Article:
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Enhanced structure determination from powder diffraction data via algorithm optimisation and the use of conformational information

Kabova, E. A. (2016) Enhanced structure determination from powder diffraction data via algorithm optimisation and the use of conformational information. PhD thesis, University of Reading

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The performance of DASH has been evaluated against powder X-ray diffraction data collected from 101 molecular crystal structures, representing the most comprehensive testing of a "structure determination from powder diffraction data" (SDPD) program carried out to date. These 101 structures cover a broad range of molecular complexities, from very simple (6 degrees of freedom) to very challenging (49 degrees of freedom). 95 of the crystal structures could be solved with the current version of DASH, going some way to explaining why the parameterisation of its simulated annealing (SA) algorithm has not been altered since the launch of the program in 1999. This thesis explores optimisation of key DASH SA parameters using the program irace. The irace runs, comprising 255,000 individual DASH runs and requiring approximately 1300 CPU days of compute time, produced six sets of SA parameters which differed greatly from the DASH default parameters and which markedly improved the performance of DASH. Further evaluation of these six sets against all 101 compounds (a further 2874 of days of CPU time), allowed selection of one best-performing set, which delivered an order of magnitude improvement in the success rate with which crystal structures were solved. The adoption of these parameter values as the defaults in future releases of DASH is strongly recommended and is expected to broaden the range of molecular complexities to which the program can be applied. Three distinct approaches to further improving DASH performance, based on introducing prior conformational knowledge derived from the Cambridge Structural Database (CSD), have also been assesed. The findings show that inclusion of conformational knowledge brings significant additional gains in SDPD performance, and that existing implementations of these approaches in the DASH / CSD System are close to being ready for routine use.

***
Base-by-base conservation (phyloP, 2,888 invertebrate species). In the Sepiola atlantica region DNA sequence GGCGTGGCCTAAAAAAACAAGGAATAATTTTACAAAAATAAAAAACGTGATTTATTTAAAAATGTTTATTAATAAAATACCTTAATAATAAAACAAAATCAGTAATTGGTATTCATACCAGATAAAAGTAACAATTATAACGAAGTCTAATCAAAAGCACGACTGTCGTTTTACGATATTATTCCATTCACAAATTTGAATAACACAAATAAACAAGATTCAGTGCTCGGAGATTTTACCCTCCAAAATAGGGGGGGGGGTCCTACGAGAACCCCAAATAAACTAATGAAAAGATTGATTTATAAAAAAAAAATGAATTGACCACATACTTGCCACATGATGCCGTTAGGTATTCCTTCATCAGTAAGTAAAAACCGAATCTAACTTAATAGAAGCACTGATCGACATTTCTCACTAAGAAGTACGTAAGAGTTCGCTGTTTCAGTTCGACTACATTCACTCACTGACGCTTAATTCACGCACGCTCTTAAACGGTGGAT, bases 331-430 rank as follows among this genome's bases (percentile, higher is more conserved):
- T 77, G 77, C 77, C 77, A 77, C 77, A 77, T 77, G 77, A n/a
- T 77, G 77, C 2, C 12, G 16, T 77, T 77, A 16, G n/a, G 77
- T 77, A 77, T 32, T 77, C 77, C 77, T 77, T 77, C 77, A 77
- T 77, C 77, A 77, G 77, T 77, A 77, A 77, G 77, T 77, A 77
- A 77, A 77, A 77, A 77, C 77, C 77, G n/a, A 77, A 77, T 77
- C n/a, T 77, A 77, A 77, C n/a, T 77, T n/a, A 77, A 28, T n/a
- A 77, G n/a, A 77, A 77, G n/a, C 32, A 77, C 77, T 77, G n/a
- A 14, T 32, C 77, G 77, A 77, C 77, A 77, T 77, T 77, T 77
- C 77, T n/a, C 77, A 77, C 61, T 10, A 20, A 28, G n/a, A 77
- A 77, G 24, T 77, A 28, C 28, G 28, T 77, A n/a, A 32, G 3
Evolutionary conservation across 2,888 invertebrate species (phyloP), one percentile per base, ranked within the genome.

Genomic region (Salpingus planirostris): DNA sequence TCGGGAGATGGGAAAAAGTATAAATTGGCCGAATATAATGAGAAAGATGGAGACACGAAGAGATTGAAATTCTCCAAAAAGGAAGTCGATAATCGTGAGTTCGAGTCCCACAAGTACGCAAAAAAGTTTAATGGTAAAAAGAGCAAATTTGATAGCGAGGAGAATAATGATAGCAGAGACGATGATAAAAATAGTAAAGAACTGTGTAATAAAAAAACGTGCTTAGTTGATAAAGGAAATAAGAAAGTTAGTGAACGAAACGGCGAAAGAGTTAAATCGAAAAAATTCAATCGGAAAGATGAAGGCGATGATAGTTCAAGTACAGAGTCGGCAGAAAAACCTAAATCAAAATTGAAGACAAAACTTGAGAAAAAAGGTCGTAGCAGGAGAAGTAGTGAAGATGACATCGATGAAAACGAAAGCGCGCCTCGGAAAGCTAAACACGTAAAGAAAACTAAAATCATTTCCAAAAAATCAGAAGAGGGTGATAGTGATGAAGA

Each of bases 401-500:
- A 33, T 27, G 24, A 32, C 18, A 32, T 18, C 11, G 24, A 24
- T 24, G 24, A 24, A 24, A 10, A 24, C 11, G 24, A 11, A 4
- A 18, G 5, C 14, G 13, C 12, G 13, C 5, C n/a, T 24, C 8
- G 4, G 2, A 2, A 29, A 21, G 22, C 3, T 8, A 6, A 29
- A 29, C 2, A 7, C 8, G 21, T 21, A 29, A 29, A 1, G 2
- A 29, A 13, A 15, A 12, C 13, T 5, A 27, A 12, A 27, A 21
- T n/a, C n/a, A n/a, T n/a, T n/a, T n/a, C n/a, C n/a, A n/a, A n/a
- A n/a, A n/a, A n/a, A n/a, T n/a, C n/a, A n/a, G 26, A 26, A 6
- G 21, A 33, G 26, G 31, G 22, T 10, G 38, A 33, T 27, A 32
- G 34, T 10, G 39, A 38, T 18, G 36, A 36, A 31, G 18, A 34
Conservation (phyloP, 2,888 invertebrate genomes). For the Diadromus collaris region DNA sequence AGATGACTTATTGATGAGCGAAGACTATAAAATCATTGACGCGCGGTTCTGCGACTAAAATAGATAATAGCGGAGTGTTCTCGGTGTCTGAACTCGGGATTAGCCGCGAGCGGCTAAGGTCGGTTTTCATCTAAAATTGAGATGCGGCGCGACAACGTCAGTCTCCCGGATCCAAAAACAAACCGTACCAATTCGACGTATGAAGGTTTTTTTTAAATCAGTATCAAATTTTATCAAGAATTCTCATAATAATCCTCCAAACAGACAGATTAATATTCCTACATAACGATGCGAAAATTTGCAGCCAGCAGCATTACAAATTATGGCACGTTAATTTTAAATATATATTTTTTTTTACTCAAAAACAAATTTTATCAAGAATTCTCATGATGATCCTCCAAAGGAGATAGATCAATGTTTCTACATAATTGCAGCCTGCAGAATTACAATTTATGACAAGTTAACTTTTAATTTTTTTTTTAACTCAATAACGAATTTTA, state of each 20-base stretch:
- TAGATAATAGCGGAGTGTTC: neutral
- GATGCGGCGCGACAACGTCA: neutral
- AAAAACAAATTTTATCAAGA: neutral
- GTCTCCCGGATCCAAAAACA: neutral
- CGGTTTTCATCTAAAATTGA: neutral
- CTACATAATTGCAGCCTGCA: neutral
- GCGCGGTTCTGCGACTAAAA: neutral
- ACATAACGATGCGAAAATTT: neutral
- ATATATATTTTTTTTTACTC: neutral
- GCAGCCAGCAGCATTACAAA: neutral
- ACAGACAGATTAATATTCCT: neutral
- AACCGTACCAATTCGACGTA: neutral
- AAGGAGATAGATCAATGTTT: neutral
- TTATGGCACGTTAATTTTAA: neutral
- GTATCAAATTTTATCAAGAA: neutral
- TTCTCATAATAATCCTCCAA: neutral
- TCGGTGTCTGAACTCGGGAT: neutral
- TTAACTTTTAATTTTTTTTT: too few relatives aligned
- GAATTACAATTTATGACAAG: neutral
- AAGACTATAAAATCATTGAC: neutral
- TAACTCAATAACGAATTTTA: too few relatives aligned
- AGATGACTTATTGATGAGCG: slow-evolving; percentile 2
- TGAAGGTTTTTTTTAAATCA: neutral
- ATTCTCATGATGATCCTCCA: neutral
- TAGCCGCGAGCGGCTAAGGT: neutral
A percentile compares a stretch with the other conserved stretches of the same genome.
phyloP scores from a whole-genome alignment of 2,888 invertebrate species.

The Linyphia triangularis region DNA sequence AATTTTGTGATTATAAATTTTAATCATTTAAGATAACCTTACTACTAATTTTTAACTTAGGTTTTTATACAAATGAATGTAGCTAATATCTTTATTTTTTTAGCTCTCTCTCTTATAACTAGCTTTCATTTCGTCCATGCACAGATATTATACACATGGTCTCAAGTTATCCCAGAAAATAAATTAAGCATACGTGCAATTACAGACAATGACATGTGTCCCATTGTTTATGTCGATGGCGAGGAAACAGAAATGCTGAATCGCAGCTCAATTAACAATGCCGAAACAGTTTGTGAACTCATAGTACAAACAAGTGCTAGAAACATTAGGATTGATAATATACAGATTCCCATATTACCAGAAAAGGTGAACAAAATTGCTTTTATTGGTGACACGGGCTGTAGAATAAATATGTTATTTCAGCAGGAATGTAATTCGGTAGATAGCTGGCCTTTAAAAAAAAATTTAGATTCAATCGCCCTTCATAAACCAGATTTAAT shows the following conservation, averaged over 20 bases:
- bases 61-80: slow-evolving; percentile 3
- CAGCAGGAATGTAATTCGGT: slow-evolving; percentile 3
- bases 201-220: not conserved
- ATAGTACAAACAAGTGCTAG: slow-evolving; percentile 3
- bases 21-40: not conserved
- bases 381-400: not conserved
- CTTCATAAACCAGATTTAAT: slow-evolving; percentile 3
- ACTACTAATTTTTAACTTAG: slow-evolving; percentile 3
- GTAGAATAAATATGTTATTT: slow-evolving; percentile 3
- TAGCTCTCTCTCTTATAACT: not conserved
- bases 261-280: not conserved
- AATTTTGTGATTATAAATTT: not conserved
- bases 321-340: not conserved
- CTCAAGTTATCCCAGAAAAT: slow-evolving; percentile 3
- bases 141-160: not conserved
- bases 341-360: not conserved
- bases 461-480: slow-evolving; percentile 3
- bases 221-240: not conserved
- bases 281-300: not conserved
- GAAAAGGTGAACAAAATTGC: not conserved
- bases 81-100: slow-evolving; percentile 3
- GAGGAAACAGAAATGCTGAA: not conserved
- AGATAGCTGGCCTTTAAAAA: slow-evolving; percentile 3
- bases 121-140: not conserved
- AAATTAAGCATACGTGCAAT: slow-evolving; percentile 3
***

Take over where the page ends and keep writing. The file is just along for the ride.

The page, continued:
Item Type:Thesis (PhD)
Thesis Supervisor:Shankland, K., Williams, A., Cole, J. and Korb, O.
Thesis/Report Department:School of Pharmacy
Identification Number/DOI:
Divisions:Life Sciences > School of Chemistry, Food and Pharmacy > School of Pharmacy > Division of Pharmacology
ID Code:71342
Date on Title Page:2015


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